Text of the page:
'Semiconductor Instruments'

* SVOM/ECLAIRS

* AGILE: Longo+11, http://arxiv.org/abs/1111.2040

SuperAgile - Super-AGILE (SA), the ultra-compact and light hard-X-ray imager of AGILE is a coded-mask system made of a Silicon detector plane and a thin Tungsten mask positioned 14 cm above it. The detection cabability of SA includes: (1) photon-by-photon transmission and imaging of sources in the energy range 18-60 keV, with a large field-of-view (FOV 1 sr); (2) an angular resolution of 6 arcmin; (3) a good sensitivity (15 mCrab between 18-60 keV for 50 ksec integration).

* Janus

Janus>hi-z_optimization

<div id=“Burrows+12”></div>Optimization for high-z GRB: (Lobster Optics vs. standard coded mask) Burrows+12 or Burrows, D. N. et al. http://arxiv.org/abs/1106.0749, “Optimizing the Search for High-z GRBs: The JANUS X-ray Coded Aperture Telescope” Basically, he finds that wide area of coded mask cameras trumps lobster optics (much less sky area/Vol/mass and wider energy). He does make the prediction that Epeak ~ 200 keV/(1+z) so HZGRB peak at ~ 30 keV or less. He uses z=6 as the fiducial z for high z because that's supposed to be the end of the EOR.

Janus>X-ray_instrument

XCAT - Falcone+10 - Proc. of SPIE Vol. 7732 77324F-7, is the X-ray coded mask camera on Janus. The detectors are Hybrid CMOS Si, produced by teledyne and read out with the Teledyne Sidecar ASIC! These are sensitive ~ 0.5-20 keV, i.e. pretty soft!

* Astro-H - DSSSDs and double sided CdTe strips!

* MAXI - 2-30 keV Gas Slit Camera. MAXI is really interesting because it is on the ISS and you can see the background measurements in this paper - Sugizaki, M. et al. 2011 (In-Orbit Performance of MAXI Gas Slit Camera (GSC) on ISS) - http://adsabs.harvard.edu/abs/2011PASJ...63S.635S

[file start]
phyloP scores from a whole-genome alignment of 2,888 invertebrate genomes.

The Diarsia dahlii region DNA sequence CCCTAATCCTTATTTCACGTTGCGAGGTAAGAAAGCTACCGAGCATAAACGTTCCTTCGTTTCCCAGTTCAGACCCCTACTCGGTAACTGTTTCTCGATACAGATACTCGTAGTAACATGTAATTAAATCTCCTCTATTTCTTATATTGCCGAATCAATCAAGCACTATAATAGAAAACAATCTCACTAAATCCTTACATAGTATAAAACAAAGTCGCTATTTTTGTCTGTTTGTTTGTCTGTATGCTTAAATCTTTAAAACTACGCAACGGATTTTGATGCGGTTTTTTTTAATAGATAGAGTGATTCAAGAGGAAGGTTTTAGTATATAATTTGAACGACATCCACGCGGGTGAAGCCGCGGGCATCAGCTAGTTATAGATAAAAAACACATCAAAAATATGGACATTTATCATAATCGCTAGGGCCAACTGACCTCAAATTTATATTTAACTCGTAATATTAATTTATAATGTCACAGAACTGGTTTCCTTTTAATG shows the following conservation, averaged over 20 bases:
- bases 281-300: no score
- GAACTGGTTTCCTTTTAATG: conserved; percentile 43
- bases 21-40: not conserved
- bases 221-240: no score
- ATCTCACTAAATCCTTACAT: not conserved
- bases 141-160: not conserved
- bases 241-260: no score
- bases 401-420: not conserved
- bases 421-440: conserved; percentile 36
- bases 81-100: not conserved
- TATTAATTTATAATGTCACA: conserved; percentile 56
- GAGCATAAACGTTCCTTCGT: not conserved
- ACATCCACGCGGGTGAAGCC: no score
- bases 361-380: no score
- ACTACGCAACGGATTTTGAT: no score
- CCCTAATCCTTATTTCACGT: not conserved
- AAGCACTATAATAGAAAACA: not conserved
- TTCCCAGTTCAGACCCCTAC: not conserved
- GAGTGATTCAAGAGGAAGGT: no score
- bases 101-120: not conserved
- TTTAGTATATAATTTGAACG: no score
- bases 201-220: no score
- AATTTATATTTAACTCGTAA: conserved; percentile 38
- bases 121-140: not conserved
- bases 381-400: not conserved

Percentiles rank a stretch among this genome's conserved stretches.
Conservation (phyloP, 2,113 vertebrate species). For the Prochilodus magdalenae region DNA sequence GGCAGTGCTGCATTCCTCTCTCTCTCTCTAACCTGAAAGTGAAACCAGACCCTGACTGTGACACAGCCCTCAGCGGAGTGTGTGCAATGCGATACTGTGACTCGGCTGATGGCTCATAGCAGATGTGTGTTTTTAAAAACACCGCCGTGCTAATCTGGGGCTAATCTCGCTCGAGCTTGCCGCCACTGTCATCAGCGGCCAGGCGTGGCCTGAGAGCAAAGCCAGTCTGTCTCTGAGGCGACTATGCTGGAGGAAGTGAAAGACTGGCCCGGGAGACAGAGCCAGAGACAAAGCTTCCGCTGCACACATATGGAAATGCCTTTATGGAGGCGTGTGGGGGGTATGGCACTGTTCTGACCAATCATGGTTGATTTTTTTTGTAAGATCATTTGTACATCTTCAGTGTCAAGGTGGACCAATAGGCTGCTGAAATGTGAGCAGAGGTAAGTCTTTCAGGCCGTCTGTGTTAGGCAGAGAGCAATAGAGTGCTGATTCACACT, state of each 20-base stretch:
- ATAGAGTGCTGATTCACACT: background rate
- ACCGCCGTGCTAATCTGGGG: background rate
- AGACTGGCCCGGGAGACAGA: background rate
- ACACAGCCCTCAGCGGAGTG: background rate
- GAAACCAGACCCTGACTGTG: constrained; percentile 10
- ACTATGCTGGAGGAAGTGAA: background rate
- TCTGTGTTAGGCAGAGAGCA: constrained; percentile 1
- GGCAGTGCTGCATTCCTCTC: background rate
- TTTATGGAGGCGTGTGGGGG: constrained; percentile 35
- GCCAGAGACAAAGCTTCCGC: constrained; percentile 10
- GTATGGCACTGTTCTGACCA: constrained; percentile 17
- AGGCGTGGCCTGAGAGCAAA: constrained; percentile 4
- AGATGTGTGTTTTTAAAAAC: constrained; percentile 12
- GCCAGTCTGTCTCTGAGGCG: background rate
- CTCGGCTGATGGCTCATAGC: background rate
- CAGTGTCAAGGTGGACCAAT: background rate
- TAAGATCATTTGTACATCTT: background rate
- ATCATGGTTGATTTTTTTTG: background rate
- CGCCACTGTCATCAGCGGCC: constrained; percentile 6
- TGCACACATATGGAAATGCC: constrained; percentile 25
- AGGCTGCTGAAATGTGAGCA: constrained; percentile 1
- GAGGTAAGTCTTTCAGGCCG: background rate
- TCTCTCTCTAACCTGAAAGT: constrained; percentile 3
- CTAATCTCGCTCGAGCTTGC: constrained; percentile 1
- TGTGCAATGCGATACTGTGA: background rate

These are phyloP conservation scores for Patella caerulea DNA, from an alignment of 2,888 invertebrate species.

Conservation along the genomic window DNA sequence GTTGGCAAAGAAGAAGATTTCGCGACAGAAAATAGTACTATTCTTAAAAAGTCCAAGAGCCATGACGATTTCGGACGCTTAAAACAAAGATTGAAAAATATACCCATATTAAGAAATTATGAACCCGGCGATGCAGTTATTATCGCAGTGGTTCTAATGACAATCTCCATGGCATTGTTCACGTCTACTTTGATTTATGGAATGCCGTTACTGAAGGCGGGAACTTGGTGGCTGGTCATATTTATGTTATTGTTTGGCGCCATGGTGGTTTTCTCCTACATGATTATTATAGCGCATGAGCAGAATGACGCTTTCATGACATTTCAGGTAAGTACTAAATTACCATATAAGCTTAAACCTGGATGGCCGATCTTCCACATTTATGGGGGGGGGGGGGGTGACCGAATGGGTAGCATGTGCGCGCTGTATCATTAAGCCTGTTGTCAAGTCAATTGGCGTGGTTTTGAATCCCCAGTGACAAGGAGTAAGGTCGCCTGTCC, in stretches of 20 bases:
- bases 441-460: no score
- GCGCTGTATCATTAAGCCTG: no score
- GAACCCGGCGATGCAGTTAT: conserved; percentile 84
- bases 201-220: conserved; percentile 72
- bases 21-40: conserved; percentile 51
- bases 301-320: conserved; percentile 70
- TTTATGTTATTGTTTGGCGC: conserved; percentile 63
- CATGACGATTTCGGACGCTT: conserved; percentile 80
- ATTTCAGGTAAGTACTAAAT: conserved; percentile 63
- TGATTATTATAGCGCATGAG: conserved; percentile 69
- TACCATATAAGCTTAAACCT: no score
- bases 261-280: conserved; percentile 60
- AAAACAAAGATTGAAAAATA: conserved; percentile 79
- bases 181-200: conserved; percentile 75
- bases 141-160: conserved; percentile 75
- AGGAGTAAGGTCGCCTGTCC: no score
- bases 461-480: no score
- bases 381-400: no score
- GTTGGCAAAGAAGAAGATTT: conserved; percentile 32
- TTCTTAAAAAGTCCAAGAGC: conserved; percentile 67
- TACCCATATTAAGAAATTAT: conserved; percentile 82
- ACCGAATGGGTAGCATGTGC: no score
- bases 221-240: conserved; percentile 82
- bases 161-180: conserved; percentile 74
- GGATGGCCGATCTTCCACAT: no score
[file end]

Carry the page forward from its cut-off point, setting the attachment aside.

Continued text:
* EXIST - Josh Grindlays super huge mission, now killed, to high GRBs z> 7 by going down to 5 keV w/CZT detectors. http://asd.gsfc.nasa.gov/archive/exist/

Grindlay+2010 2010SPIE.7732E..59G ; LOTS of details given in protoEXIST baloon flight paper http://proceedings.spiedigitallibrary.org/proceeding.aspx?articleid=1346364

What I don't understand is that in his APS presentation Grindlay claimed response to 600 keV; he gives CZT as 2 cm X 2 cm (0.6 mm pixels) X 0.5 cm deep. What response do you get with 0.5 cm deep? For comparison, SVOM xtals are 1 mm thick, so maybe this is nonsense???

Predicting GRB Rates

See this page: grbratepredict

Explosion Theory

(Theory papers defined as ones that have little or no data analysis, mostly simulations; Generally speaking, look first in the subjects above.)

Hyperaccretion - It's the opacity, stupid. Begelman 12, arxiv 1203.1628 - he says its all about opacity, not ang. Mom. Thirdly, if he says there is super-Eddington accretion, he must have some ideas about how to get rid of ang. mom.

Angular momentum and rotation in LGRB. Dessart+12 ArXiv #: 1203.1926 - This is a meaty paper, which says rotation and angular momentum are critical (not sure it's greatest paper however. They make the point again that these things are hard to get to explode.

Emission Mechanism Theory

Cosmology Theory with GRB

Lu+12 arXiv:1203.4907 explores Generalized holographic DE models using many data sets including Hi-Z GRB.

Correlation Studies

Correlations (possibly with z)

The Amati, Ghirlanda, and Yonetoku relations are the most famous. Many papers are out there, but many papers show that there is huge uncertainty and risk in using these correlations to get the red shift.

Kocevski11:Kocevski, D. 2012, ApJ, 747, 146 http://arxiv.org/abs/1110.6173 - simulations of populations and accounting for instrument response shows how there is nothing physical in the correlations.

Shahmoradi&Nemiroff11: Shahmoradi, A. & Nemiroff, R. J. 2011, MNRAS, 411, 1843 http://onlinelibrary.wiley.com/doi/10.1111/j.1365-2966.2010.17805.x/pdf or http://arxiv.org/abs/0904.1464, same as above.

And again, http://arxiv.org/abs/1112.4347, Colazzi+ (includes schaefer & Preece), accepted to ApJ.

A universal scaling for short and long gamma-ray bursts: E_{X,iso}-E_{gamma,iso}-E_{pk} Bernardini, M. G.+12 , arXiv:1203.1060 (A universal scaling for short and long gamma-ray bursts: EX,iso - Eγ,iso - Epk, MNRAS, 425, 1199, M. G. Bernardini, R. Margutti, E. Zaninoni and G. Chincarini). The big result is a search for correlations of everything yields the best correlations need to include some other parameter of the afterglow.

The paper above is supposedly based on the exhaustive analysis of Margutti, R. 12+ arXiv:1203.1059, ( http://mnras.oxfordjournals.org/content/early/2012/10/24/mnras.sts066.full doi: 10.1093/mnras/sts066) but I see lots of possible data selection.

public/bggrbinfo.txt · Last modified: 2016/04/08 15:19 by bruce